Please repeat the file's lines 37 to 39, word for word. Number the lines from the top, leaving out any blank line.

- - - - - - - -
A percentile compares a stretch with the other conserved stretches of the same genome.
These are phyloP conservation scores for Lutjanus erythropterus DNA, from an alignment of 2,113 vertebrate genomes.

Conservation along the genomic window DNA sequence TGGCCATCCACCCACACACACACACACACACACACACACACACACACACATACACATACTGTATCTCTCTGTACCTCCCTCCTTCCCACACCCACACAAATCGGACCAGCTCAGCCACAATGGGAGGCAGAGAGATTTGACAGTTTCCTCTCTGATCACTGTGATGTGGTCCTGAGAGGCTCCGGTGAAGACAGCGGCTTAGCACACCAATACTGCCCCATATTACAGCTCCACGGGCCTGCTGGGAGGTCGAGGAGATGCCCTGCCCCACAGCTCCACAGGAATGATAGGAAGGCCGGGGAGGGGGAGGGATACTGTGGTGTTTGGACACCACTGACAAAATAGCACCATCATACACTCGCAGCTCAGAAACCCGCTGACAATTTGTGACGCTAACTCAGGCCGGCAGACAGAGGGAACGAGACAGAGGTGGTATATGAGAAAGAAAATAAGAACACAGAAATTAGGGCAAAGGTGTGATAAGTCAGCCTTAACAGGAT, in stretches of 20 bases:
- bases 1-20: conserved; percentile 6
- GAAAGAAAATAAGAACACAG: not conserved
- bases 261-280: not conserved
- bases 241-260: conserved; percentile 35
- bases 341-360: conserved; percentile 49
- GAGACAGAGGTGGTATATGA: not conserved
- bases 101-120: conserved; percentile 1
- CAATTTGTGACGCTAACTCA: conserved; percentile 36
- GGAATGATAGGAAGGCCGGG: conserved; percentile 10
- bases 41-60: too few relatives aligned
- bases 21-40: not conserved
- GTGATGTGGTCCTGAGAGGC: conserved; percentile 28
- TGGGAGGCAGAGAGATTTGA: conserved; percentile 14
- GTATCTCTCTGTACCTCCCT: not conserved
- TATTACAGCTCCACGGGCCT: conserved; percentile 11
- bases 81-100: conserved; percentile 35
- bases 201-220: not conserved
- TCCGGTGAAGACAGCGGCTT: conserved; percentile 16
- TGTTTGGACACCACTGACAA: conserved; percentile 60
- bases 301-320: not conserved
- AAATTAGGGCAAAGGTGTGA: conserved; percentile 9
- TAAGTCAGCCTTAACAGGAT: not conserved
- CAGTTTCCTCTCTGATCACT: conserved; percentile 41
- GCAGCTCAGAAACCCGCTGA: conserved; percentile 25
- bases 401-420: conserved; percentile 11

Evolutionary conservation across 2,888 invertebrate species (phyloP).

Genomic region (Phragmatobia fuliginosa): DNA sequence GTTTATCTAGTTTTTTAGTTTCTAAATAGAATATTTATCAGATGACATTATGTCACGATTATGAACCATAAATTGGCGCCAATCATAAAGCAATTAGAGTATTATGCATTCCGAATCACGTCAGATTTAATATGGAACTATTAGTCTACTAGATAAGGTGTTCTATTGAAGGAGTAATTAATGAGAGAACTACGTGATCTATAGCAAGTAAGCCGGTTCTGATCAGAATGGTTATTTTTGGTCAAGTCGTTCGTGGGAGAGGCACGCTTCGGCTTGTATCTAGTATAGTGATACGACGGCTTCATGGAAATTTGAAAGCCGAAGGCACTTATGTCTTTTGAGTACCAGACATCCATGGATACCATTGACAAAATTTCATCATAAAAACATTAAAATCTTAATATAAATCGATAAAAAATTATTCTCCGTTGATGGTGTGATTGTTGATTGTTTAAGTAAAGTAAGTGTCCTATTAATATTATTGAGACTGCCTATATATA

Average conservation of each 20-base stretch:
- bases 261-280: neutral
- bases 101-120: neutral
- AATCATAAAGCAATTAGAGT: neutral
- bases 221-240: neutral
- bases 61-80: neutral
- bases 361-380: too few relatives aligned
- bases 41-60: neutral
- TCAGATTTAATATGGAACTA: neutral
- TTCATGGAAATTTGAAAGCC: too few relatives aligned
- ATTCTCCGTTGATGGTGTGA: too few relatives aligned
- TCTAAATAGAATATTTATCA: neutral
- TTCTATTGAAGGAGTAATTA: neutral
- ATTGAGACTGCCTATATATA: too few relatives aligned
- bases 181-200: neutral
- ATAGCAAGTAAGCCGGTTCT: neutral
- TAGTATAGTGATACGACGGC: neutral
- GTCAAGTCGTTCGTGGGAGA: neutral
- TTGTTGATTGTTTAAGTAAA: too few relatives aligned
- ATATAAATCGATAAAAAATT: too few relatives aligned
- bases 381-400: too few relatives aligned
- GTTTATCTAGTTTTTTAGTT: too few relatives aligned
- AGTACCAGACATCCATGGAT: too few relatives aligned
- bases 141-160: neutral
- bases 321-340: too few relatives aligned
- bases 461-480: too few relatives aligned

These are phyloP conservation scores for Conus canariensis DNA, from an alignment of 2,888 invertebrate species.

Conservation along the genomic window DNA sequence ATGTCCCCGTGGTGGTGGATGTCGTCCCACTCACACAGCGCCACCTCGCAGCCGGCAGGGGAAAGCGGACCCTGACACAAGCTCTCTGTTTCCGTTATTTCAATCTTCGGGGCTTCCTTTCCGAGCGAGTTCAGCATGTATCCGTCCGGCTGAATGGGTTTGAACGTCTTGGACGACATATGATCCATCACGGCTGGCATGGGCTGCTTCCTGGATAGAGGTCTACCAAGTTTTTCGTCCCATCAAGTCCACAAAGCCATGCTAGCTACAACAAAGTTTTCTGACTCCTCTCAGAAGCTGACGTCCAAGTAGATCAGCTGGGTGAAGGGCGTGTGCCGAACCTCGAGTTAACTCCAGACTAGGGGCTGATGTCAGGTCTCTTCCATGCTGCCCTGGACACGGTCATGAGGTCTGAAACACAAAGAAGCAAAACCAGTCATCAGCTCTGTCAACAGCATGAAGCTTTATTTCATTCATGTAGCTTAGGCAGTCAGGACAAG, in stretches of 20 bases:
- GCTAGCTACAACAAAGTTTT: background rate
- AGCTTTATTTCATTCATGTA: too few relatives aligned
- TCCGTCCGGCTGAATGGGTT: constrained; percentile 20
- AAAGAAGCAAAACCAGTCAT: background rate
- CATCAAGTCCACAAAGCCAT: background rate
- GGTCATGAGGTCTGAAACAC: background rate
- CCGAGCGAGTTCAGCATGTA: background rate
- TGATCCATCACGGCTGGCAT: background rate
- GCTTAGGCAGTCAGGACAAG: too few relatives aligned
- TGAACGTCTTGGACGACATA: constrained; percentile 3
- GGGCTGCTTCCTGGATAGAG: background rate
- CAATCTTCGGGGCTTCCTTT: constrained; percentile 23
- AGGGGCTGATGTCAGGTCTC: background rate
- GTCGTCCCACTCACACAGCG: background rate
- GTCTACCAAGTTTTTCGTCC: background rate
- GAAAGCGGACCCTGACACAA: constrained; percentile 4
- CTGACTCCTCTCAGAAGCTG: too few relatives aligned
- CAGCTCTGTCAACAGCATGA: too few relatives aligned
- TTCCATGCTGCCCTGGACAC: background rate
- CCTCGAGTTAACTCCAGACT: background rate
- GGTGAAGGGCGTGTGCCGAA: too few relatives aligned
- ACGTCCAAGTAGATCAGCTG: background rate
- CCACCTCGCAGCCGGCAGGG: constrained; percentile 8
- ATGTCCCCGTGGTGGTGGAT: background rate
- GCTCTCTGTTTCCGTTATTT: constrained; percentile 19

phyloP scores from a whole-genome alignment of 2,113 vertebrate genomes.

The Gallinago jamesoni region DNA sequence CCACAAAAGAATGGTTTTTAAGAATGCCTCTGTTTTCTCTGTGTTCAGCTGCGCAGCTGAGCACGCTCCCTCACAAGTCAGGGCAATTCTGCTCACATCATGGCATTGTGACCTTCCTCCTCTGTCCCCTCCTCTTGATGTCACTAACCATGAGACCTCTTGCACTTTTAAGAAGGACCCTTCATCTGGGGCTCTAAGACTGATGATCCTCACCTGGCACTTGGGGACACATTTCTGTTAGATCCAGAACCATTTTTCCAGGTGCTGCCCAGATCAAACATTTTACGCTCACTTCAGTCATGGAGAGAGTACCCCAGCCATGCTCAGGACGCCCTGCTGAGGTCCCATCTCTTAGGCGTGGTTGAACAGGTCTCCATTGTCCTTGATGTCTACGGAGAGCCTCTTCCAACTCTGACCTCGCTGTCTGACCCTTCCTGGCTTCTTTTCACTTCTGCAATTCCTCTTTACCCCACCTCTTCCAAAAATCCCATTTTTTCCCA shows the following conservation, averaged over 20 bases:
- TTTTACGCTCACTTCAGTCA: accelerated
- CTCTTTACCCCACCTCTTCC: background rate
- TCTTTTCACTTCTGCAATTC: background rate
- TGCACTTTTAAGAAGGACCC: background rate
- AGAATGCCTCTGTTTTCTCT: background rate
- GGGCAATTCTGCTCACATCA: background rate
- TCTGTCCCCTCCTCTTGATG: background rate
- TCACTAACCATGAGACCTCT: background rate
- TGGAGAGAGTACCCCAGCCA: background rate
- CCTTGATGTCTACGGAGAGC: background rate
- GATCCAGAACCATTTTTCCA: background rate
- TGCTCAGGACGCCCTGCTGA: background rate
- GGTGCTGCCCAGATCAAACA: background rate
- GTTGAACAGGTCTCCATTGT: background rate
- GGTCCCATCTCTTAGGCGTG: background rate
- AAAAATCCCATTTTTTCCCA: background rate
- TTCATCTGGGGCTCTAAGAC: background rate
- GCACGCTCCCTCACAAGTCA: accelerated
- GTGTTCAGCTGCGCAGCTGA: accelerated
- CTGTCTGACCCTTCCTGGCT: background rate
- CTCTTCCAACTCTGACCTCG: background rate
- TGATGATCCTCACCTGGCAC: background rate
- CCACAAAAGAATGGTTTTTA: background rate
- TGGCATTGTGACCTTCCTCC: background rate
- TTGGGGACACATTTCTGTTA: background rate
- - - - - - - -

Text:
- bases 361-380: too few relatives aligned
- bases 41-60: neutral
- TCAGATTTAATATGGAACTA: neutral